This brief was all about designing for a charity and I chose Hope House because it is one close to where I live and close to my heart. http://www.hopehouse.org.uk/
For this brief I designed a website, a charity box, posters and a logo.
I’ll start with the logo:
The idea of this logo was that the word Hope formed the shape of the house but as I wasn’t sure if it was enough I eventually added the house around it. These are the versions without colour but the one’s where I had coloured them didn’t work as well because it was too busy.
These show the range of colours and ideas I was experimenting with while playing with the idea of the logo.
These were my final logos. Although I liked the idea of the sketched one you’ll understand when I show you the posters why it wouldn’t have worked.
For the posters to advertise Hope House I decided to keep the sketch effect that I found from the logo and employ that on the poster design.
I used simple sketches of children doing fun things and made that the sole focus of the poster design. I kept them quite minimalist and I only used the purple of the logo as colour.
The charity box idea didn’t work as well, nor did I get a chance to make it, but here are the sketches I made for the overall idea.
I kept the idea of these looking like the house and I also kept the sketches to link it in with the posters. I am not sure whether this would work, although it fits with the rest of the designs, I don’t feel it would be compelling enough to donate to.
For my most recent project I am designing a magazine celebrating the world’s advancements on being eco-friendly. This is where I found Sean Avery’s work because he designs his sculptures by using CD shards.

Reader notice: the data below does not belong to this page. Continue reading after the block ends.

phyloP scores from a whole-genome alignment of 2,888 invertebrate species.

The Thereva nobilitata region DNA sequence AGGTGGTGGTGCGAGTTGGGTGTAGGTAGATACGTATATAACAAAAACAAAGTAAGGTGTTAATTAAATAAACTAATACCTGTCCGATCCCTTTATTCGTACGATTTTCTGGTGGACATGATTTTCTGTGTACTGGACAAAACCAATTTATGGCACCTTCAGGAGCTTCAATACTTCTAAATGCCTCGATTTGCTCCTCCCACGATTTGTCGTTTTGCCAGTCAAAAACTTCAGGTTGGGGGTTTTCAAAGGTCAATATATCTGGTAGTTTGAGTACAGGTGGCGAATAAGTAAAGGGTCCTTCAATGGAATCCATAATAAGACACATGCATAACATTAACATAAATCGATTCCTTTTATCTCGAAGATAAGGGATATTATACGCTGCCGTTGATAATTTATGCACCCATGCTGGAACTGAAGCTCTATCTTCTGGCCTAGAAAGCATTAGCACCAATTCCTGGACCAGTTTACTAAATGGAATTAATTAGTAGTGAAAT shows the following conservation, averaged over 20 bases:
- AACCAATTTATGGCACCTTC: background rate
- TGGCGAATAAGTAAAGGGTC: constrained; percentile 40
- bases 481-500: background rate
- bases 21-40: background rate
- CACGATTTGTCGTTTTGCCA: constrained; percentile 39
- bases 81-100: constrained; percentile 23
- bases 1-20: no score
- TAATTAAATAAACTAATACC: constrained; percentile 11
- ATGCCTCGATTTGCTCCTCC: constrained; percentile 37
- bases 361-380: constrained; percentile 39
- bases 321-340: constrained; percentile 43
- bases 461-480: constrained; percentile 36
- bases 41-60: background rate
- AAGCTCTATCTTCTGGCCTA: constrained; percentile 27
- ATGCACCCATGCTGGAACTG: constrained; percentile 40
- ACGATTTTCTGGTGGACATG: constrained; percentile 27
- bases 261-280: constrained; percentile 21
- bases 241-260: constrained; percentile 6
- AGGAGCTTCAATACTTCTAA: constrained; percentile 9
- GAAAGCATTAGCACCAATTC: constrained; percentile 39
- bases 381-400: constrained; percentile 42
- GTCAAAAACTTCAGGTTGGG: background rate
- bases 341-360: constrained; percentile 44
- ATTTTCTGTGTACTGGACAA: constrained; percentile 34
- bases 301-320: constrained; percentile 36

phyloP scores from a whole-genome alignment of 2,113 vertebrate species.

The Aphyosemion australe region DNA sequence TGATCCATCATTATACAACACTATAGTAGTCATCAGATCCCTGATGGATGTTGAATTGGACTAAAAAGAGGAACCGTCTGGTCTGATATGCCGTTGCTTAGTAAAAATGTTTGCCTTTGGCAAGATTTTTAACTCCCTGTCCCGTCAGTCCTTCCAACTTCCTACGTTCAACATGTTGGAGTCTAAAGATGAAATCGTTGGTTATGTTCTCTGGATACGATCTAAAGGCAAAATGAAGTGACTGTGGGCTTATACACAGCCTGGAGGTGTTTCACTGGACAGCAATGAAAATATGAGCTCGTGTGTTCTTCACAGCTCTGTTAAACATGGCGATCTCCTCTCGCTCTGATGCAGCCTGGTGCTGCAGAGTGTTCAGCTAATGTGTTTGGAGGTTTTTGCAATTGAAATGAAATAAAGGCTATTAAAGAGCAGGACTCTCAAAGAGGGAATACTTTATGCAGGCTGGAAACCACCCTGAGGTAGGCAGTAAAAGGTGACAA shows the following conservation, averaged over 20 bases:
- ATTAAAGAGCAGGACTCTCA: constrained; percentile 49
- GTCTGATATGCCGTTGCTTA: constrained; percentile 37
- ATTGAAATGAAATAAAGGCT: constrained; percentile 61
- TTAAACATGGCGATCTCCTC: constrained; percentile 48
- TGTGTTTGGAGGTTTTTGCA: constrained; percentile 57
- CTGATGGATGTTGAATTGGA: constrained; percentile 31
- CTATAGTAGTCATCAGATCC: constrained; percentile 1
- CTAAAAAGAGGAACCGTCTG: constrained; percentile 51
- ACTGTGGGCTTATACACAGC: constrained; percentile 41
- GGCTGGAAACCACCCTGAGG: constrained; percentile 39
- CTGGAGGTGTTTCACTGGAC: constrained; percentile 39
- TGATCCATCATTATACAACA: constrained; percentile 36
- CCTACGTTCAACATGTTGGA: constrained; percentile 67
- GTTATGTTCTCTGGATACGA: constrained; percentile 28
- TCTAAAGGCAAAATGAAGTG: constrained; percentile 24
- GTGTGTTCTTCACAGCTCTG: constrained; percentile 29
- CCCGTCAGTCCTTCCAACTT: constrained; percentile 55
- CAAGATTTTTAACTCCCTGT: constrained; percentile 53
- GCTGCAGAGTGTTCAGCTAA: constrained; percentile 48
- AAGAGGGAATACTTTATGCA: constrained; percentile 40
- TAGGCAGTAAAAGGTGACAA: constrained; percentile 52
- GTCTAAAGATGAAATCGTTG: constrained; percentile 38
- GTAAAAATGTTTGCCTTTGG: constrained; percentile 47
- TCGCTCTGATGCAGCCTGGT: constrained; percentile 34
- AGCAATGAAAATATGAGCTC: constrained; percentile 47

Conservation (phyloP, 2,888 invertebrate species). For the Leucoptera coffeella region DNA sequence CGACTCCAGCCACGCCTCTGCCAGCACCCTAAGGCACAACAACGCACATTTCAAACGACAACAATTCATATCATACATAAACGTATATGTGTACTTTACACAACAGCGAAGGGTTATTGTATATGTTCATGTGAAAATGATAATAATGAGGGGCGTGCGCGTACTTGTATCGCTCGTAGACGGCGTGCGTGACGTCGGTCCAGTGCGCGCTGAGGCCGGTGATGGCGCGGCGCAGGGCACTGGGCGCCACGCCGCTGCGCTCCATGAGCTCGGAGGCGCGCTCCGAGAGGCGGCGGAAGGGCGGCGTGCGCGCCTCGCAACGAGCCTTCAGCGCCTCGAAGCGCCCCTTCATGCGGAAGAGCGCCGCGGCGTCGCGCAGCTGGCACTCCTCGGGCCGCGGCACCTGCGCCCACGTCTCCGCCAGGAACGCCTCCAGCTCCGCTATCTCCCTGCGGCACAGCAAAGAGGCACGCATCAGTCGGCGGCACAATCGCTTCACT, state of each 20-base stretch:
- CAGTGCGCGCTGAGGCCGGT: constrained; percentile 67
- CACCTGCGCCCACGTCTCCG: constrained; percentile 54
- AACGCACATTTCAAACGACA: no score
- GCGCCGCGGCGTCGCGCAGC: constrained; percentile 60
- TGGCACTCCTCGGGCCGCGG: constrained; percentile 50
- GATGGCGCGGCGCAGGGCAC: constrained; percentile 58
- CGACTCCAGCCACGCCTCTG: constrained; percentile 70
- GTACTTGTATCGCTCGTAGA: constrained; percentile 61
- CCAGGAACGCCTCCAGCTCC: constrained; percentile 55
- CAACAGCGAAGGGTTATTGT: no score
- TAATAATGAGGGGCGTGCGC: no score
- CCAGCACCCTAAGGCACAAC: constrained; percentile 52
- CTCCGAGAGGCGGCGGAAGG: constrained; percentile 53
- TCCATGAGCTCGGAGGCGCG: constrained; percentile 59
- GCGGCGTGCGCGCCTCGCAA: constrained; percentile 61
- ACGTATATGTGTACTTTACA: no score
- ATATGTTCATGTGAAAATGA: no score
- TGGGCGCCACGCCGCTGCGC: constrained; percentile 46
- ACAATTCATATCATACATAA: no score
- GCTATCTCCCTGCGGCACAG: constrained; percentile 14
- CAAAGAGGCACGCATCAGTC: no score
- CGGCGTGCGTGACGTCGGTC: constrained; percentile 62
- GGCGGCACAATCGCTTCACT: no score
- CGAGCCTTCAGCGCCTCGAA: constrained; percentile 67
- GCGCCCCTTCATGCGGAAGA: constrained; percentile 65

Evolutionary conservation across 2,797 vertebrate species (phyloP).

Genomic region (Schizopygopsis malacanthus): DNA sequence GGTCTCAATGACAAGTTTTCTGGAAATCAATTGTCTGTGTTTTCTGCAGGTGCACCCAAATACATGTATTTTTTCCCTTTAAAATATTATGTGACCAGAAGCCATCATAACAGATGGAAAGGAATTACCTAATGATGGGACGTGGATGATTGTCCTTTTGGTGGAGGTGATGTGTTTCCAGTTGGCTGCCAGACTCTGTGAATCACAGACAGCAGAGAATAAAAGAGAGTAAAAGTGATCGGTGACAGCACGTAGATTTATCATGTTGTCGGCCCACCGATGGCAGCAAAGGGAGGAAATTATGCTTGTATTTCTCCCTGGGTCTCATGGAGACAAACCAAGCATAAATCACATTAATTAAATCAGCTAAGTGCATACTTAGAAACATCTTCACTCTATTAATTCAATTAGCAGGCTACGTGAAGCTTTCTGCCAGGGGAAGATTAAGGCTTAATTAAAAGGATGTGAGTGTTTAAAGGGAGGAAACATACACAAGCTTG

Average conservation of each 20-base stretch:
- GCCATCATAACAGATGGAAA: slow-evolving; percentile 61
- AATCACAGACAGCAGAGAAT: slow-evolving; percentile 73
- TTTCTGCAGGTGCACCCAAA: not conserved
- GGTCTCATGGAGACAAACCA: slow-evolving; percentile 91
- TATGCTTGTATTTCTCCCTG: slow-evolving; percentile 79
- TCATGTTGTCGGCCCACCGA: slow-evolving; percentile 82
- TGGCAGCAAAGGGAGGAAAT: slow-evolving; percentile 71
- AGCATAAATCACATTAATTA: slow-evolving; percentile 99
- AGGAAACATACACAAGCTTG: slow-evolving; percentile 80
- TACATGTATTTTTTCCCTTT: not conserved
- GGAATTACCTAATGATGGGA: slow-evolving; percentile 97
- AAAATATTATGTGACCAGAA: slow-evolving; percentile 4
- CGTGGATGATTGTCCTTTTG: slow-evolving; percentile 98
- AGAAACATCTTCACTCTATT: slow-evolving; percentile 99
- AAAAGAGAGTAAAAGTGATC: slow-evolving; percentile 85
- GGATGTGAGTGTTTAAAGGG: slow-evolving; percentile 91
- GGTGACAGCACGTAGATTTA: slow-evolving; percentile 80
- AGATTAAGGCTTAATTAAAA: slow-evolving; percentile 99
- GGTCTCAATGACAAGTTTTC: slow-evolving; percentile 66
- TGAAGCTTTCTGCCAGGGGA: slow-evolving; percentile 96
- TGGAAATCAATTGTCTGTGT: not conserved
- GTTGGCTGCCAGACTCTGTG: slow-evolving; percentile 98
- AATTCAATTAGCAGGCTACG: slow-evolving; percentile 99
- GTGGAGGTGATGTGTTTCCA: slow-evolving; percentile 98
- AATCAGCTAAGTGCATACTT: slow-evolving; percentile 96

“I use kitchen scissors to cut the shapes I need out of the CDs, then arrange each shard by colour and size. I then hot glue those shards one-by-one to a wire mesh frame (that I shape by hand) to create a natural fur/feather pattern.”
I just think these are absolutely stunning pieces of artwork; they’re so lifelike and adorable! If only I could afford one and the shipping I’d be a happy woman ;)
Tom Lane is a graphic designer that I studied for one of my Design Research essays after I found him in Steven Heller’s book Typography Sketchbooks (http://www.amazon.co.uk/Typography-Sketchbooks-Steven-Heller/dp/0500289689/ref=sr_1_1?ie=UTF8&qid=1381347127&sr=8-1&keywords=typography+sketchbooks) and I found his work to be wonderful, so here are a few examples of his work, for more please visit his website: http://www.gingermonkeydesign.com/.
What I particularly love about his work is the hand drawn element that he brings into the graphic design, creating a more personal feel to it.
Hope you can check out his work; he is well worth the time :)
This was a self-intiated brief that I wrote myself and I decided to continue my work on Editorial Design. I love books and I love this trilogy of books, The Black Magician Trilogy by Trudi Canavan, so incorporated those loves into my brief to make it more interesting for me.
These were the first designs that I came up with and I was trying to play with the idea of pulling away from the traditional idea of using a spine and choosing instead to pull the words over the back, spine and front of the book.
With this design I have added a background with is the map of Imardian, the City in the books.
In the end I decided on a more luxurious feel for a limited edition and used faux leather and an embossing powder.
To complete this I used letterpress to set the words, inked it onto the faux leather and then covered the ink in the embossing powder before heating it to melting point to create the effect.
I wish I had had more time to complete them to a higher standard and to be able to experiment a bit more with the embossing powder and faux leather. I think I could have done a lot more with this but I just ran out of time.
This was an infodesign piece based on the collection of Plymouth Porcelain at Plymouth Musuem and Art Gallery.